OAN’s Brooke Mallory
3:18 PM – Sunday, September 3, 2023
On the same day that a judge denied bond for a 16-year-old girl accused of fatally stabbing another adolescent in Washington, D.C., after what police believe was a disagreement over a McDonald’s sauce packet, the nation’s capital started enforcing its juvenile curfew enforcement pilot program on Friday.
However, at the time of the attack, the D.C. Juvenile Curfew Enforcement Pilot was already in the works and being looked over by officials.
At around 2:10 a.m. on August 27th, a stabbing involving two young women transpired over what sounded like a minor dispute at first.
For the 16-year-old girl charged with second-degree murder and other offenses in the death of 16-year-old Naima Liggon, a second judge in the D.C. Superior Court declined to issue bond on Friday.
According to a detective’s testimony, a quarrel over “dipping sauce” outside of the 24-hour McDonald’s at U Street and 14th Street Northwest was what led to the stabbing.
Mayor Muriel Bowser of Washington, D.C., made the announcement on Thursday, without mentioning the incident specifically, saying that the juvenile pilot program would concentrate on seven neighborhoods chosen by the Metropolitan Police Department and “that have experienced a substantial increase in the number of young people involved in criminal conduct such as robberies or carjackings.”
However, just hours after the trial program went into action, gunfire broke out in the 1300 block of 7th Street shortly before midnight, leaving two teenagers dead and a third hospitalized in serious condition.
The two victims were Mikeya Ferguson, 19, and Cle’shai Perry, 18. A 16-year-old girl is also reportedly in critical condition.
Thanks to the new program, minors under the age of 17 will no longer be allowed in public areas or on business properties from 11:00 p.m. to 6:00 a.m. on Sunday through Thursday and from 12:01 a.m. to 6:00 a.m. on Saturday and Sunday.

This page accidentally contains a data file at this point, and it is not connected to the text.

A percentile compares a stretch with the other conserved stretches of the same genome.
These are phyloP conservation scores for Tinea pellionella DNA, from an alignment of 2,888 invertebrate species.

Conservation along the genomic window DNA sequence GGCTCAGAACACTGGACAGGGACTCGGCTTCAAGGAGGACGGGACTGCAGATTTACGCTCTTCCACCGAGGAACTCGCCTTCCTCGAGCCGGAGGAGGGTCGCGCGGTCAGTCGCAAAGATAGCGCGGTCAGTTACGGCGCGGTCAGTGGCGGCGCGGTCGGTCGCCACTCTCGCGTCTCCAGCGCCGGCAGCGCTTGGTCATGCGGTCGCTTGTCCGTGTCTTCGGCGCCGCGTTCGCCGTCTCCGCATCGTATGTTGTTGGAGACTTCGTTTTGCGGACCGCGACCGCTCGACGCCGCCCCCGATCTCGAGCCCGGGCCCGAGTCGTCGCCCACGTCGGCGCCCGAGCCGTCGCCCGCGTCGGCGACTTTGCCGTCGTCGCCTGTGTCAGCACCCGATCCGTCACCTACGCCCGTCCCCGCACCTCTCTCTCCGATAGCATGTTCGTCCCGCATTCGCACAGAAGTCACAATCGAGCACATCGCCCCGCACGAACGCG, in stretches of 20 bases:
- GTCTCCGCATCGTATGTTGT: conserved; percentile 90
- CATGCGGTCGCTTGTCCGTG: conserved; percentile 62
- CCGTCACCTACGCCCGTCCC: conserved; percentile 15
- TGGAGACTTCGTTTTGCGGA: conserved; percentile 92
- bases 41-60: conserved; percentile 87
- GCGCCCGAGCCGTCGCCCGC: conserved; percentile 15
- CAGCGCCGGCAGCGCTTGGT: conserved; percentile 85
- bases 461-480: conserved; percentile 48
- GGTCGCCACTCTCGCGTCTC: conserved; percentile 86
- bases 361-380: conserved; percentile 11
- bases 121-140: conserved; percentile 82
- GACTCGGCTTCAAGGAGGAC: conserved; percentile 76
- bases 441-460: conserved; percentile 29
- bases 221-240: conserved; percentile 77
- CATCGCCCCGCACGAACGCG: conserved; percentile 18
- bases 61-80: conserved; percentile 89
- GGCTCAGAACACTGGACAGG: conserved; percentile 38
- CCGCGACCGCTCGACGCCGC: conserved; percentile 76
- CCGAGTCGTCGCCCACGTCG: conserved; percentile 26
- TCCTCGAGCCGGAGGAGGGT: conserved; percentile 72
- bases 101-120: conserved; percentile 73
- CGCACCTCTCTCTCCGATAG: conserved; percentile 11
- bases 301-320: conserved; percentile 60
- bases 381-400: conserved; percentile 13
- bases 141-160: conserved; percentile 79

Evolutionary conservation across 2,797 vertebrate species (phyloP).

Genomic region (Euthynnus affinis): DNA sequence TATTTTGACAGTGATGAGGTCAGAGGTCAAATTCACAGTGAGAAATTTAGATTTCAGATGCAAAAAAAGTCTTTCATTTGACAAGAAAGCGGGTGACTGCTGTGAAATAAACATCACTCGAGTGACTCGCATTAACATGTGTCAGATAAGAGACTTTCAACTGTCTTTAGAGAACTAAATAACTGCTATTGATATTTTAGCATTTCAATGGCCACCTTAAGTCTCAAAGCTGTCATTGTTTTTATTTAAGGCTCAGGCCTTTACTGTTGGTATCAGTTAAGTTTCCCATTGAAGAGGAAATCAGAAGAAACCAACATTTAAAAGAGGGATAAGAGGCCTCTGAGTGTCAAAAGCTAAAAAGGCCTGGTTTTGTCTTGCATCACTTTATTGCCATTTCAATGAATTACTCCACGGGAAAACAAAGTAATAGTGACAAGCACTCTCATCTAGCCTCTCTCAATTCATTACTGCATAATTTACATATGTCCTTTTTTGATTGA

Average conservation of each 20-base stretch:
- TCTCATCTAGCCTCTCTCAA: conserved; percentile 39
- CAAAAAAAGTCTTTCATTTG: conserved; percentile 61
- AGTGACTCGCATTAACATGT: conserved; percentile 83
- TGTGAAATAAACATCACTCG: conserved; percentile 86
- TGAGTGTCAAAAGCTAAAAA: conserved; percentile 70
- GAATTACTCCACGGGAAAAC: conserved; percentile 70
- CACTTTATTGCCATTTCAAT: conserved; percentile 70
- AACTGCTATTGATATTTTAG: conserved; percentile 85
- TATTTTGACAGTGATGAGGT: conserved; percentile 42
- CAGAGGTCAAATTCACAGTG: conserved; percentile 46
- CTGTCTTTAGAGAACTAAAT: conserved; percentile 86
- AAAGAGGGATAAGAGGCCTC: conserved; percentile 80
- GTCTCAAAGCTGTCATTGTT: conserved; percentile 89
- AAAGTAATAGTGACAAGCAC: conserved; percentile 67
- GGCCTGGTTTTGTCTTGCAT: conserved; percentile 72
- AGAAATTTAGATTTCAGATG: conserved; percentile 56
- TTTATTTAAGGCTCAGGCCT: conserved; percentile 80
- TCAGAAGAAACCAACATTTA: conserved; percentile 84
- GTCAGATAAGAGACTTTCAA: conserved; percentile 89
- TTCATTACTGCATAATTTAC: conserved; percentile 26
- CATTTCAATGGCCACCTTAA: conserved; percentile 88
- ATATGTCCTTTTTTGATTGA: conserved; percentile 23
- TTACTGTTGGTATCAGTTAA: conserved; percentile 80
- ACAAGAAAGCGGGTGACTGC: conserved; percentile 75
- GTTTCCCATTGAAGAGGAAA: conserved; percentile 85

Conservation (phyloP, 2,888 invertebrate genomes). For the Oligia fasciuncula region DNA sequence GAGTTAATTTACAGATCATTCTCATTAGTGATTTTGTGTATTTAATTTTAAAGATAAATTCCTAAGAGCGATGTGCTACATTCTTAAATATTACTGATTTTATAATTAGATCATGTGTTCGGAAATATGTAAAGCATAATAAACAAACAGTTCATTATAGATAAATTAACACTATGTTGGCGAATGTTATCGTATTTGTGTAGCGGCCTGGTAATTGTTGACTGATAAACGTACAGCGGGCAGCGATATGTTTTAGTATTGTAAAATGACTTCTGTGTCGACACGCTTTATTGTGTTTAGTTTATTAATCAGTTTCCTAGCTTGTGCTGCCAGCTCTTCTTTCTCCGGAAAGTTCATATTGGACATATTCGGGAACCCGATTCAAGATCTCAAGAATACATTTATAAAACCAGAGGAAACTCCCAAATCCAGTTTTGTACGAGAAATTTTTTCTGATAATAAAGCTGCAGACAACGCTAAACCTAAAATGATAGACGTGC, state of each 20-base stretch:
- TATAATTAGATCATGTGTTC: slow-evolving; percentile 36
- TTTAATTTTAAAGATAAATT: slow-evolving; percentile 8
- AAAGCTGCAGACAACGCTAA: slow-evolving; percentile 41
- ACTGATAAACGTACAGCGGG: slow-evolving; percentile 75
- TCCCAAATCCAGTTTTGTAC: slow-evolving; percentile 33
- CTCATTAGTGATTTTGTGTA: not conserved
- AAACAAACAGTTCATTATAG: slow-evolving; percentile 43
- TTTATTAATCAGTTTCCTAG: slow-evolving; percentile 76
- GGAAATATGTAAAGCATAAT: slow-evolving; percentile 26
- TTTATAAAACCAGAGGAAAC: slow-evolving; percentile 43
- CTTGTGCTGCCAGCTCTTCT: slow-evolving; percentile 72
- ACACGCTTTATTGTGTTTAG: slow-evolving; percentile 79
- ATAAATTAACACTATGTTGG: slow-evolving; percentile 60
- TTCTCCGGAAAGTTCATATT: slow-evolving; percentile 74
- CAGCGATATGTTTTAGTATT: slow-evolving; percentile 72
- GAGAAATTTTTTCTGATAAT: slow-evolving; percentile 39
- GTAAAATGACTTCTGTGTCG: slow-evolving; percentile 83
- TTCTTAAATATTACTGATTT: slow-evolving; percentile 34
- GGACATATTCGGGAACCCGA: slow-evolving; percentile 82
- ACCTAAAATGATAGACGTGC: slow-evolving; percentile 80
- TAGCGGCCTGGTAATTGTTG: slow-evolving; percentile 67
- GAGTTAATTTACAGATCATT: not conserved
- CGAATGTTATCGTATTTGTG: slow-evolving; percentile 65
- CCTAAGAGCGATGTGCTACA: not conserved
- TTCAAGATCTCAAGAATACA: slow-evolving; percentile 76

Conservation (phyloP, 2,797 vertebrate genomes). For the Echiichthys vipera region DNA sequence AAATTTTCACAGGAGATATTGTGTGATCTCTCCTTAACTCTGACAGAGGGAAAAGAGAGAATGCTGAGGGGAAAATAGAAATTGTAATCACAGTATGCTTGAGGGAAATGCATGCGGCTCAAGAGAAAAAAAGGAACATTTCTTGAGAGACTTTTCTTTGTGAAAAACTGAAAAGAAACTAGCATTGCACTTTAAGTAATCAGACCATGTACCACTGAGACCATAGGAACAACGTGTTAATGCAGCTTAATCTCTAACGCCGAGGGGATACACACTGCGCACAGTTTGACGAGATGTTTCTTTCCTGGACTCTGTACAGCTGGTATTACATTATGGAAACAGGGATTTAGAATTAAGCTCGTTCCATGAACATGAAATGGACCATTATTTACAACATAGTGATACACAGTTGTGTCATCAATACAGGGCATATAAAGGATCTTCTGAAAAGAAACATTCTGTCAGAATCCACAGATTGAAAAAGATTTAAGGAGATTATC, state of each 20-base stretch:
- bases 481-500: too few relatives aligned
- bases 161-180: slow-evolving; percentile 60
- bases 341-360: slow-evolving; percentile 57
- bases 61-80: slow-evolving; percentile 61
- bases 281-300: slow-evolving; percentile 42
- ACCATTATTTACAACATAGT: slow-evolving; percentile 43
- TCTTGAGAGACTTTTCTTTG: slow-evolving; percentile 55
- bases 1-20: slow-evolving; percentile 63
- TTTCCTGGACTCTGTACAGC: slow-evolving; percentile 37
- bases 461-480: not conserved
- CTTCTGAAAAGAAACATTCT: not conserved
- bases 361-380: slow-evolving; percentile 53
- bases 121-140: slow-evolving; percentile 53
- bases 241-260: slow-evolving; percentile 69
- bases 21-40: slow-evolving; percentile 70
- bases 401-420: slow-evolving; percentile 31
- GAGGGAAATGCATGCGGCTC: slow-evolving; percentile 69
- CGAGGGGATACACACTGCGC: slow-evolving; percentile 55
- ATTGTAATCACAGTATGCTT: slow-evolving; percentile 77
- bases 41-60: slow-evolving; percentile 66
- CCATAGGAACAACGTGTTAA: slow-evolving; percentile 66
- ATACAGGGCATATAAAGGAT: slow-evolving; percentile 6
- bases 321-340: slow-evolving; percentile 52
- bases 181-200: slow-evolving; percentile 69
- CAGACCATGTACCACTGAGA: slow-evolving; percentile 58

Officers who discover youth breaking the curfew are required to take them to Department of Youth Rehabilitation Services “achievement centers” as part of enforcement tactics, which started on September 1st.
Matthew Graves, the U.S. attorney for the District of Columbia, said last week that his office will start prosecuting 16-year-old and 17-year-old carjacking and robbery defendants for adult crimes.
The juvenile curfew enforcement pilot program, according to a press statement from Bowser on Thursday, “will relieve MPD officers of this responsibility, allowing them to return to patrol during crucial hours.”
Prior to the pilot program, police were forced to take minors who had been caught breaking the curfew into custody and hold them at the police station until a parent or guardian could be contacted.
The mayor announced that officers will, from this point on, take children to a “safe space” before returning to the neighborhood to resume patrol.
“The vast majority of our young people are doing the right thing – they are back in school, they are involved in extracurriculars, and in the evenings and at night, they are where they need to be – supervised and safe. But we need that to be true for all of our young people, and if we have kids and teenagers who are not in safe situations, we need to connect with those families,” Bowser said in a statement Thursday. “I’ve shared before that when I was young, my father used to tell me: There’s nothing good in the street after 11 o’clock. We want our kids home, we want them safe, and if they’re not – we want families working with us to get their kids the help that they need.”
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